Tag: curiosity

Life & Philosophy Productivity & Work

Thinking about questions

Gif of book turning with question marks inside it
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The more absurd questions, the better.

It’s as if people hold back their inquisitiveness to avoid the pedestal of ridicule. Shying away from raising your hand backlashes over time. Playing it safe merely postpones fear, submerging us into a habit of permanent hesitation that flinches instead of flourishes.

The infinitely curious never left school as an efficient automaton — they entered life as a creative enforcer.

A true explorer of the world calls on themselves to challenge the status quo if only to understand why certain conditions and fixed truths exist in the first place.

Questions are triggers for experiences. It is the inertia of others that presents an opportunity to keep pushing forward.

Creativity Poetry

A curious rebel

When in doubt, you can always depend on your curiosity. It is the fire starter for all important questions. #giphy #gif #creativity
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When in doubt, you can always depend on your curiosity. It is the fire starter for all important questions.

But inquisitiveness is not the only fuel you need. Sometimes you need an anarchic kick. The best medicine is straight-up rebellion.

When conviction fights convention and curiosity whets the mind, the amalgam produces an orderly disorder that begs for reinvention.

Life & Philosophy

Confident in your own curiosity

the curious mind

Filled with doubts, new ideas nevertheless take shape around secure curiosity.

Instead of resisting the fear, we dance with it and set the brain roaming on possibilities.

You don't need to know how exactly things are going to play out when you're effortfully learning. Doubt only adds fuel to churning pessimism.

“The cure for boredom is curiosity. There is no cure for curiosity.”

Dorothy Parker

The smallest egos just want to question, not only for themselves but for other people. They seek meaning rather than pursuing the ephemeral pulses of selfishness.

A love for learning is a choice. And the more you put into it, the deeper your knowledge grows.

The curious mind neither sinks nor floats. It says more with fewer words. All it asks for is a little spontaneity, so it never falls ill to entropy.

Life & Philosophy

Go another click

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Ask more questions, not because you want to be right but because you're naturally curious and want to know more about the spaces inside, not the exterior of opinion. Wrote René Magritte: “Everything we see hides another thing; we always want to see what is hidden by what we see.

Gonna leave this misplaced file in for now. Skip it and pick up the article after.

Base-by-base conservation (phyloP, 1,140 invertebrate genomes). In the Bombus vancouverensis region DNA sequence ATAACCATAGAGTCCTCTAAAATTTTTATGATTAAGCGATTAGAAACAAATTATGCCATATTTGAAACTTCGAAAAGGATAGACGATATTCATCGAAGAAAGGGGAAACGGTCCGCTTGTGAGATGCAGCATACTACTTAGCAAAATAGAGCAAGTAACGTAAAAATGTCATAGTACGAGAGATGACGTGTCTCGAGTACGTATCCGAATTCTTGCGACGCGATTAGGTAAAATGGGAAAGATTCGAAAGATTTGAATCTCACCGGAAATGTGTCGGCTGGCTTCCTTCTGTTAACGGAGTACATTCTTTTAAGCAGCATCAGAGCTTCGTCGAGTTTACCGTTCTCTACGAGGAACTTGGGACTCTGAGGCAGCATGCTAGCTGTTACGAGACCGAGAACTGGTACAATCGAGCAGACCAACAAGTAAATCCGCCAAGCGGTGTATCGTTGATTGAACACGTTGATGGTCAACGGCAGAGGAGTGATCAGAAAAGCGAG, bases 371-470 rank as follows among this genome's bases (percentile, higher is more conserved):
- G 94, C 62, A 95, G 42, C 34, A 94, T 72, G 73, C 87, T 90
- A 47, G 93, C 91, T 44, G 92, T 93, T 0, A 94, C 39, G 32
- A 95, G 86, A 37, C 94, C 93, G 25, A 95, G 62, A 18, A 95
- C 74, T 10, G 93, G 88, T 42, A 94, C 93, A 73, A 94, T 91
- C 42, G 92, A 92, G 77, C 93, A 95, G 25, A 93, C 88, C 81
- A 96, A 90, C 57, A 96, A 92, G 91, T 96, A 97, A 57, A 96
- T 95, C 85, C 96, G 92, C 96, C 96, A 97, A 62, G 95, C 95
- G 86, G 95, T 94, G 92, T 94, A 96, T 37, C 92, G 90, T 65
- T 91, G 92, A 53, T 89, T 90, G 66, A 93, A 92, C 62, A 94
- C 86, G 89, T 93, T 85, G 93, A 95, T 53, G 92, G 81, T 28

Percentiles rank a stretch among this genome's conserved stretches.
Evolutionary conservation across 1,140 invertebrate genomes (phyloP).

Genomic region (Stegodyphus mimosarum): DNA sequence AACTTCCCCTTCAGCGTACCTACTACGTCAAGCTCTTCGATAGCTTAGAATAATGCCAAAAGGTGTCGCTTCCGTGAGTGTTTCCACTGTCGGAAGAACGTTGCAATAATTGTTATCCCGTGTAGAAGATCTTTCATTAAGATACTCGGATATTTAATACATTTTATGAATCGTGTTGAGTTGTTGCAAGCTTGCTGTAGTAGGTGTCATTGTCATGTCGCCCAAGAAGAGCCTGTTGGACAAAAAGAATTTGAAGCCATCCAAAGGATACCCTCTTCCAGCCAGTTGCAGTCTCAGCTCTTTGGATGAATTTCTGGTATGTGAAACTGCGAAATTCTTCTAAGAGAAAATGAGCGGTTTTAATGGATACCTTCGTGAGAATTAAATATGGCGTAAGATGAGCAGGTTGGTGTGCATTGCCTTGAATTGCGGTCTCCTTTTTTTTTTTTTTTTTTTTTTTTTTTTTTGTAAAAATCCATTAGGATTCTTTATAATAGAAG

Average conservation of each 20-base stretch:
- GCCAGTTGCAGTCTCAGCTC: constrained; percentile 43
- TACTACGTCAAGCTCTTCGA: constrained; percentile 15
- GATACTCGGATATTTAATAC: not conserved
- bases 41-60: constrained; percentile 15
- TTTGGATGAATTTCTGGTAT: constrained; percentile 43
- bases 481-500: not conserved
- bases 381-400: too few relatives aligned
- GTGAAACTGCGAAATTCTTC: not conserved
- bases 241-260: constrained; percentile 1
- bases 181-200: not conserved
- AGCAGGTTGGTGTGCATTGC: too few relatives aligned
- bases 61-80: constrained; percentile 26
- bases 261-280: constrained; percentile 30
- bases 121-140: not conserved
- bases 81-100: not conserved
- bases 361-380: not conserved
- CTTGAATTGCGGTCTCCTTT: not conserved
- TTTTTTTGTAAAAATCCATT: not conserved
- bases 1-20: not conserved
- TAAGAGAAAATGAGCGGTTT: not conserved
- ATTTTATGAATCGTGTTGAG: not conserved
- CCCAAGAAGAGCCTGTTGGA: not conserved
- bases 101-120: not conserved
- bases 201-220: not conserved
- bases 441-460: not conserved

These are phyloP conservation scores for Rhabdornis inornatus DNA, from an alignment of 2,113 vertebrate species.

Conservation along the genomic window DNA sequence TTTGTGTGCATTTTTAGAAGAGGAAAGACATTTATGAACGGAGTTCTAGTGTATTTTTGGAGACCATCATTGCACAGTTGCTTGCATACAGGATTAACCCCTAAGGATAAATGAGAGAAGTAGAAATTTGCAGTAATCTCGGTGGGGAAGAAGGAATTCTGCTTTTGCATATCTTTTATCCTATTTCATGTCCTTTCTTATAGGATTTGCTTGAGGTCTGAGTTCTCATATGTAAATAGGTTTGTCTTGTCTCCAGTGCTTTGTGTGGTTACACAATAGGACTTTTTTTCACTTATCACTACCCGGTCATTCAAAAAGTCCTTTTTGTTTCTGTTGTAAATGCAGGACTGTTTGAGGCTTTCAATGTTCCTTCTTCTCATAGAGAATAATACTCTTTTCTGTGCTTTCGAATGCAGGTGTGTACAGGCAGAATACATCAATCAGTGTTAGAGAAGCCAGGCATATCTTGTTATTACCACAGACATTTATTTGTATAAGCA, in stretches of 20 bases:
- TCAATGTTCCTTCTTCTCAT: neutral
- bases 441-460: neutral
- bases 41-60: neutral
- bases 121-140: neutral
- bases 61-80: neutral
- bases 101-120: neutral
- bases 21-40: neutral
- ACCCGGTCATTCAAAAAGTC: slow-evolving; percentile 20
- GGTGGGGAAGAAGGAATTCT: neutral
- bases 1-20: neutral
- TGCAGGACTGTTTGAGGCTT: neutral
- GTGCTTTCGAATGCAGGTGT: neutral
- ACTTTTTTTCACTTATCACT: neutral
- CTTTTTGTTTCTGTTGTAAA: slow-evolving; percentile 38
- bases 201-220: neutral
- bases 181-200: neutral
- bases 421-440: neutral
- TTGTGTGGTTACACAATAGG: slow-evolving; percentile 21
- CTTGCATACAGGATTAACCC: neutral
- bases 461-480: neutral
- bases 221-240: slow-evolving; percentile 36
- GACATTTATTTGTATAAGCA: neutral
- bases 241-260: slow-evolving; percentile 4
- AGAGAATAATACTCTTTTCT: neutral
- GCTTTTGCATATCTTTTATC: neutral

Every thought has one that precedes it. Opinions can be traced back to what you've seen, heard, or read in an effort to confirm bias. But loosen the emotional grip of sidedness. Said physicist Richard Feynman, “You must not fool yourself — and you are the easiest person to fool.”

Have strong opinions, weakly held

It is not necessary to be confident in order to act. “Rightness,” wrote author Louis Menand, “will be, in effect, the compliment you give to the outcome of your deliberations.” Your gut instincts remain plastic. Dealing with conflict and uncertainty is what makes us human and non-robotic.

Going deeper provides more questions than answers. Curiosity stimulates the will for discovery. Things tend to only make sense in reverse.

Arts Creativity Science

Combine your disciplines 

Photo by Wells Baum

Do you want to be the thinker or the doer, the unifier or the diversifier, the critic or the artist?

There's no shame in preferring one versus the other. Someone has to originate and birth a concept, and someone else has to test it and give it light.

But what if you combined disciplines

With a little moxie, the observer and the maker can become one of the same: a scientist.

Life & Philosophy Productivity & Work

Pockets of attention

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Issac Asimov used to spend four hours a day writing. He wrote nearly five hundred books in his lifetime. Warren Buffet says he spends hours a day reading in his office.

What does this say?

There's a time for consuming and a time for producing.

Those that will thrive in the 21st century are those who can toggle between the rapid digital pace yet still create little pockets of attention for themselves to write a blog post or read a book. Single-tasking intends to go deeper.

Attention is scarce. But the abundance of information is also helpful. It feeds you with ideas and makes you realize there's so much to learn and so much more to do. But without moments, even half-hour, of single-tasking it's almost impossible to obtain the deep insight you're looking for. For that, you need to chew on something for a while.

The ability to weave in and out of pockets of concentration, to get some stimulation and then come back to your work is the key, per say.